I can’t answer specifically to your specific problems with mariadb and mysql. I know some people have made it work but I have no experience with it. The first link above is how I set up my persistence and the second one is to the OH 1.x wiki which is a good source of info since the 2.0 persistence docs are unfinished. But for the most part, based on some things I’ve seen on this forum, MariaDB and MySQL are not compatible. You have to use the same binding as the DB.

There are several UIs in OH. I agree this is causing some confusion. PaperUI and Habmin are intended to be administration UIs. Sitemaps which get defined by .sitemap files are for configuing BasicUI and ClassicUI. HabPanel has its own browser based set and configuration. I don’t know much about CometVisu.

At this time, neither PaperUI nor Habmin are capable of creating sitemaps.

I completely agree. I’m firmly in the camp that PaperUI, in its current state, causes more problems than it solved. Until PaperUI or Habmin can do EVERYTHING and do it well I would make it optional, not the default thing that comes up. I’ve had to help a lot of people and have even run into problems myself because of the way PaperUI does things and hides things.

My recommendation is to use text files for everything (turning off simple mode in PaperUI) except auto-discovery of Things and installation of addons.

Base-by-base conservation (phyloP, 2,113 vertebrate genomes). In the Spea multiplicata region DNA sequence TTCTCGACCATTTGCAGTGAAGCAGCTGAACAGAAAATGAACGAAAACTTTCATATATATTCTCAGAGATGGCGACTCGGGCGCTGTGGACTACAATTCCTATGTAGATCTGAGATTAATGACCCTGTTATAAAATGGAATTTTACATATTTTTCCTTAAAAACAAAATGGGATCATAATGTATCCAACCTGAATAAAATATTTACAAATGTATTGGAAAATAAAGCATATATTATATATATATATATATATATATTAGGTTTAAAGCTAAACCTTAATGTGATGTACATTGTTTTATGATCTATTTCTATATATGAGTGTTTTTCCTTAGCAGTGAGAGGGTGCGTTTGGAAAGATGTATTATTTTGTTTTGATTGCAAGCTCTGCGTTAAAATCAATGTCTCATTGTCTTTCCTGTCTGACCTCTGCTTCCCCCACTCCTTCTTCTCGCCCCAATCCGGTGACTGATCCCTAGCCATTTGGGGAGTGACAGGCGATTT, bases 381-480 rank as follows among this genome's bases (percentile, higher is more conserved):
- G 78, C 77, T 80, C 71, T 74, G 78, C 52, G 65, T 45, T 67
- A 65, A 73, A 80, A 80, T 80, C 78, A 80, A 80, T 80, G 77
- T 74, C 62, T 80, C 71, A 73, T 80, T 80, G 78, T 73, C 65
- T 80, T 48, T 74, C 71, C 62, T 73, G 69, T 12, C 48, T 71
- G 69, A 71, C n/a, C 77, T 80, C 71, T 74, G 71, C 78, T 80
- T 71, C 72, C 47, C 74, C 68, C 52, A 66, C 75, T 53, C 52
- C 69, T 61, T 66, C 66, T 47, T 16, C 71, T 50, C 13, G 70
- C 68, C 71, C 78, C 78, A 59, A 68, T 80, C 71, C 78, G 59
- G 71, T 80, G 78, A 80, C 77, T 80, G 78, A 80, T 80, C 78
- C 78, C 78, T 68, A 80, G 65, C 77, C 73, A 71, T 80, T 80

The inconsistency and bifurcated configuration is really causing problems.

That sounds like a bug. That shouldn’t happen. But again, I don’t recommend using PaperUI for this anyway so I’m not sure if this is a known bug or something new. It is worth a new thread to discuss and perhaps opening an issue.

Hi Justin,

The most reliable implementation of OH I have used was with KNX equipment for actuators and sensors (more than 400 producers worldwide). The downsides of KNX are the commissioning that requires a license (see relatively expensive equipment and a certain level of experience for commisioning. The upside is that you have the complete range of equipment and multiple infrastructure medias (IP, twisted pair, RF, even power line - not so much used these days).
Other things you can try are: Z-wave (quite easy to commission nowadays), EnOcean, GPIO on development boards such as rapsberry pi, or any other protocol you can think of with a proper interface and some tweaking in terms of communication. For IoT devices you can control and monitor everything.
OH has bindings for a lot of things, even if it does not have a specific binding you can always use exec binding or http binding for controlling and monitoring.

Best regards,

George Erhan